6/24/13 update: APRIL responded to request for comment. Its remarks have been added to the story.
Following a complaint filed by environmental groups, Indonesian forestry giant Asia Pacific Resources International Limited (APRIL) has pulled out of the Forest Stewardship Council (FSC), an eco-labeling initiative for timber and other forest products.
“On 14 June 2013, the FSC International received from our Asia-Pacific and China offices written requests by APRIL subsidiaries to withdraw their FSC certificates,” said the FSC in a statement. “No reason for the withdrawal was offered.”
APRIL however said on June 24 that its decision to pull out relates to the FSC’s “Policy for Association”, which applies to activities by subsidiaries of a company.
“The decision by APRIL and companies associated with APRIL not to hold or seek FSC CoC/CW certification for the foreseeable future is based on concerns about the FSC’s Policy for Association,” APRIL told mongabay.com via email. “This renders ineligible for FSC certification companies which are part of a group that has converted more than 10,000 hectares [of forest] within the past five years.”
But Greenpeace, which together with WWF Indonesia and the Rainforest Action Network filed the complaint May 23, had a different take, arguing that the move effectively pre-empts a formal FSC investigation of the APRIL’s logging practices.
“News came last Friday that before an NGO-initiated FSC complaint process even had an opportunity to begin to investigate APRIL’s deforestation practices, the company had effectively walked out on the FSC’s certification scheme,” Bustar Maitar of Greenpeace Southeast Asia wrote in a blog post. “Seemingly, APRIL did not want to risk the scrutiny of FSC’s Policy for Association complaints process.”
“By withdrawing from the FSC before it was kicked out, APRIL seems to be hoping to avoid the embarrassing publicity that it is, indeed, linked to forest destruction.”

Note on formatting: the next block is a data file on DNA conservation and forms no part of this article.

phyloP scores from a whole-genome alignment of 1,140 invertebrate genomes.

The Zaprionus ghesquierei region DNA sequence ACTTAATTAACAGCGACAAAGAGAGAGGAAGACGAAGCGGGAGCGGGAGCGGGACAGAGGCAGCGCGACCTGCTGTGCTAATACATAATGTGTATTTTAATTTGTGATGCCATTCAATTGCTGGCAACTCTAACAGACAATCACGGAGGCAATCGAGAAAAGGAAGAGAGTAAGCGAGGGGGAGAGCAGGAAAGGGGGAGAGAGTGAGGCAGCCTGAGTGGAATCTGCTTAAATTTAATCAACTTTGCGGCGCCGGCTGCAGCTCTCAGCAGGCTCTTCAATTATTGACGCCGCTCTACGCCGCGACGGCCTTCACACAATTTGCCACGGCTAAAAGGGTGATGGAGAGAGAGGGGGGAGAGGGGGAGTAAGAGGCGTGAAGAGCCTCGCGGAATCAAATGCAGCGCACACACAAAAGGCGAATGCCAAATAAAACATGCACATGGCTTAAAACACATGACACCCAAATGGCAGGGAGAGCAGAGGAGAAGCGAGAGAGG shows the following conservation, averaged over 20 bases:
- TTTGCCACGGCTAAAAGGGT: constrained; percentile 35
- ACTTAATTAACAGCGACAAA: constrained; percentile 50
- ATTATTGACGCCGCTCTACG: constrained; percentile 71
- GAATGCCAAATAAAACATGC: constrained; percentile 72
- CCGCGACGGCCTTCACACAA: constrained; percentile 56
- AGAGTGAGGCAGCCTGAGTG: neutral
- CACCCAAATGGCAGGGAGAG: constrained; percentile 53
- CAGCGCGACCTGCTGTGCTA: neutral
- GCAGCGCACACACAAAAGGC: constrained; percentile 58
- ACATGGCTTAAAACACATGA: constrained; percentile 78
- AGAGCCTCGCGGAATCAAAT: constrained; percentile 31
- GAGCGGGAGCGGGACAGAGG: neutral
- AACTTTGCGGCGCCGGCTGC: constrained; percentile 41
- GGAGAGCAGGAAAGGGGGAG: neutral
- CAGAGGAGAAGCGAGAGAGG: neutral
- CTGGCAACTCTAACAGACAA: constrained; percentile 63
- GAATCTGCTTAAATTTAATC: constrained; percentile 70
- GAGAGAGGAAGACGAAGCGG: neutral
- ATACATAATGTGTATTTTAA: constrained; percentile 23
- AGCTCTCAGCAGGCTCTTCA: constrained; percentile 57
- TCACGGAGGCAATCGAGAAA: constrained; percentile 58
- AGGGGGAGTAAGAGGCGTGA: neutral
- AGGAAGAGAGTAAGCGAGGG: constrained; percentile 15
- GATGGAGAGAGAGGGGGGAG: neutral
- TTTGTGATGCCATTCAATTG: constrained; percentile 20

Rainforest in Sumatra
APRIL — Indonesia’s second largest pulp and paper producer — has been targeted for years by environmental groups on account of its forest management practices, which involve large-scale conversion of natural forests and peatlands on the island of Sumatra for industrial timber plantations. While APRIL maintains it operates within the law and embraces key concepts of environmental sustainability, at times it has faced strong opposition from local communities, including a 2011 incident where villagers sewed their mouths shut to protest planned logging of a community forest.
Given this record, the fact that APRIL has held onto FSC certification has been a sore point for green campaigners. Now Greenpeace is using the latest developments as a rallying call for strengthening elements of the certification scheme. Maitar’s blog post explains:
The story started back in 2008, when APRIL convinced an FSC certifier that it took the issue of protecting forests seriously. APRIL was allowed to market a number of its products with the FSC logo, so long as they were not made with fibre from ‘uncontrolled’ sources, such as deforestation.
But after just two years, the FSC certifier decided to cut ties with APRIL’s mills in Indonesia – the major factor being APRIL’s failure to comply with a deadline ‘to stop all conversion of natural forest’. Nevertheless, APRIL – being a global player in the paper industry – had a host of sister paper mills in China that still held the rights to use the FSC logo for some of their products.
Greenpeace, together with WWF and the Rainforest Action Network (RAN), thought it was about time that APRIL no longer be allowed to use the FSC logo to green its credentials, anywhere in the world. In May, our three organizations filed a formal complaint with the FSC asking it to disassociate its brand from all APRIL companies, including those that still hold FSC certificates.
The latest development looks like APRIL didn’t want to get embroiled in a mess of its own making. While APRIL has requested that all of its FSC certificates be withdrawn, this does call into question why the certifiers, SGS, Bureau Veritas and QMI granted the certificates in the first place.
If the FSC is to avoid use of its logo by companies not committed to the basic fundamental principles of responsible forest management, it needs to strengthen its due diligence procedures as part of its Policy for Association.
It isn’t the first time that Greenpeace has called for stronger FSC standards, but the group’s influence is limited by the structure of the multi-stakeholder body, where standards are put to a vote by members with a diverse array of interests. Some environmentalists complain the standard is too weak, allows first-time logging of primary forests, and doesn’t prevent the sort of “label laundering” involved in APRIL’s case.
Overall the FSC has certified some 179 million hectares of forests in 79 countries worldwide based on “environmental, economic, and social” criteria. Most of those forests are located outside the tropics.
Rainforest in Sumatra